The new Special Effects Show plays on the same Castle Theater stage and shares the same basic structure as the previous Special Effects Stage production, which closed last fall. Think of this as a live-action DVD extra, where performers (and some audience volunteers) demonstrate some of the practical, visual, and sound effects that moviemakers use to help make their films come to life on screen.
The production includes a live demonstration of a Foley sound-effects stage, as audience volunteers use household items to create sound effects for a scene from "Identity Thief." Other demonstrations, carried over from the previous show, include an audience member getting her forearm hacked with blood-squirting prop knife and another volunteer — portraying a spacewalking astronaut — seemingly getting spun around in the air on a harness.
The notable additions to the new production are its stunt demonstrations, including a nighttime street fight...
...and, most impressively, a stuntman being set on fire, live on stage.
This 30-minute production offers a friendly, easy-to-understand introduction to filmed special effects. Sure, it doesn't spend much time on the computer-generated imagery that makes up so much of modern effects work, but that's the nature of a theater show — its best moments are ones that happen live on stage. And seeing a person burning just feet in front of you surely will stick in your memory long after your visit is done.
With even the Studio Tour replacing its traditional peek-behind-the-curtain moments with straight-faced storytelling (most notable on Fast & Furious - Supercharged), the Special Effects Show remains a callback to Universal's early days — when the park really did try to deconstruct movie magic, instead of recreate it.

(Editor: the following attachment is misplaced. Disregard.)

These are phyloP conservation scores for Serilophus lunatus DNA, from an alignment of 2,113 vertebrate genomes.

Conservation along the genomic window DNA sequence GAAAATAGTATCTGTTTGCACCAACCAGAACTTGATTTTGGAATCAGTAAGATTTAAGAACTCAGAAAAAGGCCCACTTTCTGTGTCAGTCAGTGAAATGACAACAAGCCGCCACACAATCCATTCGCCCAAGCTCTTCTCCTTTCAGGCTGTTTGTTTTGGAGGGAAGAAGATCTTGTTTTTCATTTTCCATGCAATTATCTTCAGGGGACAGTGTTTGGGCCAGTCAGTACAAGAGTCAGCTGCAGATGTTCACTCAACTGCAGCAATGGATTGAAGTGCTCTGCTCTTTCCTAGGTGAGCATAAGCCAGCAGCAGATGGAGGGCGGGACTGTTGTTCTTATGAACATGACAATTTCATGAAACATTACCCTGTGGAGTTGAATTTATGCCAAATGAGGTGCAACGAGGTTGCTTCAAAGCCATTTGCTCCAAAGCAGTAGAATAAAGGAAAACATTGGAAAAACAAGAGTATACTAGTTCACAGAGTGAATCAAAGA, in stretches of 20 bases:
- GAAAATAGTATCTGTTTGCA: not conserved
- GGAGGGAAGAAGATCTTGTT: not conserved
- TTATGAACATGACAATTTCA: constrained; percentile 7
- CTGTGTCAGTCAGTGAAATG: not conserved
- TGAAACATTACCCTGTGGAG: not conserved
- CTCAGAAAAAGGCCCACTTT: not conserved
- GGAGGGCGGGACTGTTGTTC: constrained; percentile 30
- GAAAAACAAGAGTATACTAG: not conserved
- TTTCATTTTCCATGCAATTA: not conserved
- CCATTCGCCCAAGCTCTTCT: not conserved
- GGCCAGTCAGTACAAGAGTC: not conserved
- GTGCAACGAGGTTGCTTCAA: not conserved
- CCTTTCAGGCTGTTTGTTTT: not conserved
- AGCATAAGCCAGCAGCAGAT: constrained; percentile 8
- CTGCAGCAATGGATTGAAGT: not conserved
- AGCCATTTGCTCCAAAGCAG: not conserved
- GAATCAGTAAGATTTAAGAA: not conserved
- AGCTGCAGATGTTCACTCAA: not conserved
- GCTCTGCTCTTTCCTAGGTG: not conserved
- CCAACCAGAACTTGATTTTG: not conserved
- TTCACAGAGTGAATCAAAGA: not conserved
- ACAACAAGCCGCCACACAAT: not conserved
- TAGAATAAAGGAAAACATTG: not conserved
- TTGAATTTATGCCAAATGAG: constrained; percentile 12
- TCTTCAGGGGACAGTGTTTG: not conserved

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Elsewhere in the park, work is progressing on what might best be described as the new "main street" — the shops and restaurants that will line the street from the entrance to the Universal Plaza at the upper lot's hub.
The construction walls around The Wizarding World of Harry Potter have been moved back to within the Hogsmeade gate.
And detail work continues on the greenhouse queue to Hogwarts Castle, as the forest next to the castle has filled in nicely. (That's the Flight of the Hippogriff track on the right.)
Visitors can get a closer look at the Three Broomsticks now, too, which stands right next to Disco Stu's in the adjacent Springfield.
Outside the park, much of area around the front entrance remains behind construction walls, though the new E.T. parking garage appears almost ready for visitors. Work continues on the pedestrian overpass connecting Universal with the Red Line Metro station across Lankershim, and the new entrance ramp to the southbound 101 from Universal Studios Boulevard is now open.Tweet
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